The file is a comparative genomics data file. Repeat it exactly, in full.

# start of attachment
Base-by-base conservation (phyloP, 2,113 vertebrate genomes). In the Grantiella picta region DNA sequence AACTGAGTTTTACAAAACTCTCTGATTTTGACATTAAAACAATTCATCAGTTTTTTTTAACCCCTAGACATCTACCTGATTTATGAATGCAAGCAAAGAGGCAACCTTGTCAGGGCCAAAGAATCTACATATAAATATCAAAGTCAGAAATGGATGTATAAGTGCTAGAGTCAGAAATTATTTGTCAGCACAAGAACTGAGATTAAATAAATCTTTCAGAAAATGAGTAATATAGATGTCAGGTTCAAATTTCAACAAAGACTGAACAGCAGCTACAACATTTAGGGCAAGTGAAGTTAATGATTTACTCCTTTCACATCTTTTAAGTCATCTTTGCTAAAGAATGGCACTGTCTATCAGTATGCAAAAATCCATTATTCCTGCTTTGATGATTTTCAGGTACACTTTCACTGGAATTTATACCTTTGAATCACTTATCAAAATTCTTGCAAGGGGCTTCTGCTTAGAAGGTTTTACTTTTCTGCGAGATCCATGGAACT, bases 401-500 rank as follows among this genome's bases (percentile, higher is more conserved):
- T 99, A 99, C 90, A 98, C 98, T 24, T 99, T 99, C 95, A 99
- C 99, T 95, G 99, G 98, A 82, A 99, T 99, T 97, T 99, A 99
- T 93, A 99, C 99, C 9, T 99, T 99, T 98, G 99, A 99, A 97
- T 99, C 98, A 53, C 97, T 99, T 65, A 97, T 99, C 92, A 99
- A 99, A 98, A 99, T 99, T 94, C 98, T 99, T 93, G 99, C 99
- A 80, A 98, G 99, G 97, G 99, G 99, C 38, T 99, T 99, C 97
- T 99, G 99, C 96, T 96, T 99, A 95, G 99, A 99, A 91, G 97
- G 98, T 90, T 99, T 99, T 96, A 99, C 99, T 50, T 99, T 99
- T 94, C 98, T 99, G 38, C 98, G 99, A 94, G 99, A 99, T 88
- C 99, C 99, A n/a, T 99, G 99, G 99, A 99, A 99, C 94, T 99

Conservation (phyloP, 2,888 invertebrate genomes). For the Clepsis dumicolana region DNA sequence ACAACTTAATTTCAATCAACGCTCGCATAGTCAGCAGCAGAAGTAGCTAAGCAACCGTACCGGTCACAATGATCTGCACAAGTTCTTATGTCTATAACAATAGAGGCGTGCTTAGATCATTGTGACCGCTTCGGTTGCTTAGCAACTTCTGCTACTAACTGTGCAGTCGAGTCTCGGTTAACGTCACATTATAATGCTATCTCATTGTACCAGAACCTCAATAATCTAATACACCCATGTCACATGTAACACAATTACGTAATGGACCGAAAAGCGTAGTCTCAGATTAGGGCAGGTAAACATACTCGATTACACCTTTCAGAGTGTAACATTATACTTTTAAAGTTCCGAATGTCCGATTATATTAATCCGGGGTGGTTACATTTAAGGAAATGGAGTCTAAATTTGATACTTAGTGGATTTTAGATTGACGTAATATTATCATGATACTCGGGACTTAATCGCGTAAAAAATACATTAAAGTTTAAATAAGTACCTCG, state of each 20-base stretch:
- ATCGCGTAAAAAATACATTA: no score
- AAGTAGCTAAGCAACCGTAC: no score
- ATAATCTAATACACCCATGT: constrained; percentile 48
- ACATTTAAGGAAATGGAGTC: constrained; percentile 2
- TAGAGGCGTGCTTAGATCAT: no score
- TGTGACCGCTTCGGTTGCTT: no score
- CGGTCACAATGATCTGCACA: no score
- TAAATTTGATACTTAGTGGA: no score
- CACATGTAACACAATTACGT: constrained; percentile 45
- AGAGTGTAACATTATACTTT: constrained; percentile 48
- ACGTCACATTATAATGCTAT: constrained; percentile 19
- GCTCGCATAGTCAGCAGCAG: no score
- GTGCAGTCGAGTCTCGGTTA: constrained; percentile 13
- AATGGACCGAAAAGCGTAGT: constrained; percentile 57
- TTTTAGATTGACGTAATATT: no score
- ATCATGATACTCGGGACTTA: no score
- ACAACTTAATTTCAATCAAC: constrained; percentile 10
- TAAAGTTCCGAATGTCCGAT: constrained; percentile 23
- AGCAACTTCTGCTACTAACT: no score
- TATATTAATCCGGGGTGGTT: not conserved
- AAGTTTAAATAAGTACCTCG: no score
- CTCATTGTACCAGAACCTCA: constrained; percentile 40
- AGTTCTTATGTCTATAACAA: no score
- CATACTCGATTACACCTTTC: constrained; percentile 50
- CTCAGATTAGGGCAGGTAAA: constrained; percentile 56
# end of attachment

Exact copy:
Base-by-base conservation (phyloP, 2,113 vertebrate genomes). In the Grantiella picta region DNA sequence AACTGAGTTTTACAAAACTCTCTGATTTTGACATTAAAACAATTCATCAGTTTTTTTTAACCCCTAGACATCTACCTGATTTATGAATGCAAGCAAAGAGGCAACCTTGTCAGGGCCAAAGAATCTACATATAAATATCAAAGTCAGAAATGGATGTATAAGTGCTAGAGTCAGAAATTATTTGTCAGCACAAGAACTGAGATTAAATAAATCTTTCAGAAAATGAGTAATATAGATGTCAGGTTCAAATTTCAACAAAGACTGAACAGCAGCTACAACATTTAGGGCAAGTGAAGTTAATGATTTACTCCTTTCACATCTTTTAAGTCATCTTTGCTAAAGAATGGCACTGTCTATCAGTATGCAAAAATCCATTATTCCTGCTTTGATGATTTTCAGGTACACTTTCACTGGAATTTATACCTTTGAATCACTTATCAAAATTCTTGCAAGGGGCTTCTGCTTAGAAGGTTTTACTTTTCTGCGAGATCCATGGAACT, bases 401-500 rank as follows among this genome's bases (percentile, higher is more conserved):
- T 99, A 99, C 90, A 98, C 98, T 24, T 99, T 99, C 95, A 99
- C 99, T 95, G 99, G 98, A 82, A 99, T 99, T 97, T 99, A 99
- T 93, A 99, C 99, C 9, T 99, T 99, T 98, G 99, A 99, A 97
- T 99, C 98, A 53, C 97, T 99, T 65, A 97, T 99, C 92, A 99
- A 99, A 98, A 99, T 99, T 94, C 98, T 99, T 93, G 99, C 99
- A 80, A 98, G 99, G 97, G 99, G 99, C 38, T 99, T 99, C 97
- T 99, G 99, C 96, T 96, T 99, A 95, G 99, A 99, A 91, G 97
- G 98, T 90, T 99, T 99, T 96, A 99, C 99, T 50, T 99, T 99
- T 94, C 98, T 99, G 38, C 98, G 99, A 94, G 99, A 99, T 88
- C 99, C 99, A n/a, T 99, G 99, G 99, A 99, A 99, C 94, T 99

Conservation (phyloP, 2,888 invertebrate genomes). For the Clepsis dumicolana region DNA sequence ACAACTTAATTTCAATCAACGCTCGCATAGTCAGCAGCAGAAGTAGCTAAGCAACCGTACCGGTCACAATGATCTGCACAAGTTCTTATGTCTATAACAATAGAGGCGTGCTTAGATCATTGTGACCGCTTCGGTTGCTTAGCAACTTCTGCTACTAACTGTGCAGTCGAGTCTCGGTTAACGTCACATTATAATGCTATCTCATTGTACCAGAACCTCAATAATCTAATACACCCATGTCACATGTAACACAATTACGTAATGGACCGAAAAGCGTAGTCTCAGATTAGGGCAGGTAAACATACTCGATTACACCTTTCAGAGTGTAACATTATACTTTTAAAGTTCCGAATGTCCGATTATATTAATCCGGGGTGGTTACATTTAAGGAAATGGAGTCTAAATTTGATACTTAGTGGATTTTAGATTGACGTAATATTATCATGATACTCGGGACTTAATCGCGTAAAAAATACATTAAAGTTTAAATAAGTACCTCG, state of each 20-base stretch:
- ATCGCGTAAAAAATACATTA: no score
- AAGTAGCTAAGCAACCGTAC: no score
- ATAATCTAATACACCCATGT: constrained; percentile 48
- ACATTTAAGGAAATGGAGTC: constrained; percentile 2
- TAGAGGCGTGCTTAGATCAT: no score
- TGTGACCGCTTCGGTTGCTT: no score
- CGGTCACAATGATCTGCACA: no score
- TAAATTTGATACTTAGTGGA: no score
- CACATGTAACACAATTACGT: constrained; percentile 45
- AGAGTGTAACATTATACTTT: constrained; percentile 48
- ACGTCACATTATAATGCTAT: constrained; percentile 19
- GCTCGCATAGTCAGCAGCAG: no score
- GTGCAGTCGAGTCTCGGTTA: constrained; percentile 13
- AATGGACCGAAAAGCGTAGT: constrained; percentile 57
- TTTTAGATTGACGTAATATT: no score
- ATCATGATACTCGGGACTTA: no score
- ACAACTTAATTTCAATCAAC: constrained; percentile 10
- TAAAGTTCCGAATGTCCGAT: constrained; percentile 23
- AGCAACTTCTGCTACTAACT: no score
- TATATTAATCCGGGGTGGTT: not conserved
- AAGTTTAAATAAGTACCTCG: no score
- CTCATTGTACCAGAACCTCA: constrained; percentile 40
- AGTTCTTATGTCTATAACAA: no score
- CATACTCGATTACACCTTTC: constrained; percentile 50
- CTCAGATTAGGGCAGGTAAA: constrained; percentile 56